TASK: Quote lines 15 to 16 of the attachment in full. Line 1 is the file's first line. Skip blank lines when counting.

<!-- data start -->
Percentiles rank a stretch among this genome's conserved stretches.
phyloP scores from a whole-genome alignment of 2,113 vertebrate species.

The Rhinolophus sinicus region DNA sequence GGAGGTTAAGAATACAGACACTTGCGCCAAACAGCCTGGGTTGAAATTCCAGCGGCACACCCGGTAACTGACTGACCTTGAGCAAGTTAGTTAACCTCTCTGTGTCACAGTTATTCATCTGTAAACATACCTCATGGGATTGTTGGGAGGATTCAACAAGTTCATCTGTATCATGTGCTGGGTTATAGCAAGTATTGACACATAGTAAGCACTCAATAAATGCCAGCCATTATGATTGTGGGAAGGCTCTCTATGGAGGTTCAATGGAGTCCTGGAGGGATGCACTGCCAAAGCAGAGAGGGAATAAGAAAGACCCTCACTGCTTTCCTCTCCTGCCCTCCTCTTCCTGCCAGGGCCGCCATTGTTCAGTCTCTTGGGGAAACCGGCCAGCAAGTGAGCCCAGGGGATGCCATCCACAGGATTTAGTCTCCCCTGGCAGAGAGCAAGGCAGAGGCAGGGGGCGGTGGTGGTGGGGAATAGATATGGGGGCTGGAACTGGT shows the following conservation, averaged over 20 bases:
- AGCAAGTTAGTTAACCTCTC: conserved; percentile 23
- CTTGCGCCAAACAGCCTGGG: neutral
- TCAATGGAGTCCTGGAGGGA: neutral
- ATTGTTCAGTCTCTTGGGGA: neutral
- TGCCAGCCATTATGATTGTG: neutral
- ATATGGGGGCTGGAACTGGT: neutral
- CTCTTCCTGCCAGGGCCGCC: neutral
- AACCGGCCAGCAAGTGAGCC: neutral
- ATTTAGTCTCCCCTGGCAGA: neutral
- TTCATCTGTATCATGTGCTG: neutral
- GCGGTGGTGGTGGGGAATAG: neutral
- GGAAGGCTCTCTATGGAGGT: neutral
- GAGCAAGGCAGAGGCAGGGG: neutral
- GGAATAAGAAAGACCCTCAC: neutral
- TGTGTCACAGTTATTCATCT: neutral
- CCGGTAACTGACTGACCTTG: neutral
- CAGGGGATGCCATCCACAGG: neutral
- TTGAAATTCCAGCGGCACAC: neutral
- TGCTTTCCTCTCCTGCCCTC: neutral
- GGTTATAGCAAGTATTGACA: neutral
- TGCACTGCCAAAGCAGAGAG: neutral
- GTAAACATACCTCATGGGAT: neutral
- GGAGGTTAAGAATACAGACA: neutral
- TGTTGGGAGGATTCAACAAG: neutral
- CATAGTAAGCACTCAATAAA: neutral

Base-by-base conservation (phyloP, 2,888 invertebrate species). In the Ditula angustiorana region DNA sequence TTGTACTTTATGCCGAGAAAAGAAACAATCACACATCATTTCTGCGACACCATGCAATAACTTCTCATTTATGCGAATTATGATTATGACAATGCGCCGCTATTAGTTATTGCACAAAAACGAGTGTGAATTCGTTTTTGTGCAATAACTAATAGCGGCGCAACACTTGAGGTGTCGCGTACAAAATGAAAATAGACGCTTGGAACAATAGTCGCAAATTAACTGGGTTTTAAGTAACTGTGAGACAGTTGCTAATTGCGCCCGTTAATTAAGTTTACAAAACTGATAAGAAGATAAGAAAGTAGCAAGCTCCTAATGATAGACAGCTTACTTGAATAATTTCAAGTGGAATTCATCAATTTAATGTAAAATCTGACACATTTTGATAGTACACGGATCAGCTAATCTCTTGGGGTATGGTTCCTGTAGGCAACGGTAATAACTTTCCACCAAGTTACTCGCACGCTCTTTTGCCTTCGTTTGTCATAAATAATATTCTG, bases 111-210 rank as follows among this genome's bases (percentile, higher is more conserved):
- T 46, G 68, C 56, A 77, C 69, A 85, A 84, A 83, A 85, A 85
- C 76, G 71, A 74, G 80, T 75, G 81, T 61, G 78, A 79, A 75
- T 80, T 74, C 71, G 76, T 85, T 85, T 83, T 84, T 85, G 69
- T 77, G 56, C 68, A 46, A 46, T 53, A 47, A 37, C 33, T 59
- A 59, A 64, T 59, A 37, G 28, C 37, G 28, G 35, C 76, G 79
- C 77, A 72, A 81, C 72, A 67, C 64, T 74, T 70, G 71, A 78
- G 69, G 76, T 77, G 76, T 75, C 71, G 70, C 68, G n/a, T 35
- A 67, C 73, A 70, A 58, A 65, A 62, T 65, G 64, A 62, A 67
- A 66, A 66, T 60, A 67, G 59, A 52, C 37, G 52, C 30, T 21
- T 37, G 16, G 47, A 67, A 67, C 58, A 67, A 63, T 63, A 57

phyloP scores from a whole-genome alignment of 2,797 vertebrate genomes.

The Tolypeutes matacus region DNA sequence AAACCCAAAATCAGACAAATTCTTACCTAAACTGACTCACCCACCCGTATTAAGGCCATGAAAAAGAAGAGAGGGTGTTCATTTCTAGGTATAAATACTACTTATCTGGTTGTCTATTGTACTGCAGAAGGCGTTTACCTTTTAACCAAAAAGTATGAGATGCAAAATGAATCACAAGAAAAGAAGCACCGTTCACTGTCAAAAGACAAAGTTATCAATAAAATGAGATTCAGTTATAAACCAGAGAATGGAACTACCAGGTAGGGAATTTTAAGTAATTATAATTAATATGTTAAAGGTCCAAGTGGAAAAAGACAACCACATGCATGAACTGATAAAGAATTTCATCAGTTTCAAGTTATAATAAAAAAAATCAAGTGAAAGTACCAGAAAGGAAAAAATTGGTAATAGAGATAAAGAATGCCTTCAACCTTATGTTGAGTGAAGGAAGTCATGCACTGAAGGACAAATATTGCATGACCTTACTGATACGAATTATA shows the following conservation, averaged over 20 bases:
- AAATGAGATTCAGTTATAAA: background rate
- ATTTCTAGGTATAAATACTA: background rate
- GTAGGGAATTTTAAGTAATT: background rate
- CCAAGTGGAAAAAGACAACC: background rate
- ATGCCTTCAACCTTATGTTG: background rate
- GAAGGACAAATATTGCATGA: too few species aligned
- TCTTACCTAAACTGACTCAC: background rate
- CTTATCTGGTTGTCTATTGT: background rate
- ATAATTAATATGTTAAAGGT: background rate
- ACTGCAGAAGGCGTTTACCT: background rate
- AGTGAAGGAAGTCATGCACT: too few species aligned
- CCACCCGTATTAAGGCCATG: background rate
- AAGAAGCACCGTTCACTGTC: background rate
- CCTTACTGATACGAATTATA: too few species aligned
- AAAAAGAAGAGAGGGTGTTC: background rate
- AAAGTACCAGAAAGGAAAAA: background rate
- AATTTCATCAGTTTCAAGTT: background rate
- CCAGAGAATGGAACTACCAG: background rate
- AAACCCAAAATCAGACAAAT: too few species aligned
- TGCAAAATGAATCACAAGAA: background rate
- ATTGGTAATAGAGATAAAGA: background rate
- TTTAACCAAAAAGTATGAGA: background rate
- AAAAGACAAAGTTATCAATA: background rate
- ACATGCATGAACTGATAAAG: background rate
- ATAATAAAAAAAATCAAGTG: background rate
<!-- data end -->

- GGAAGGCTCTCTATGGAGGT: neutral
- GAGCAAGGCAGAGGCAGGGG: neutral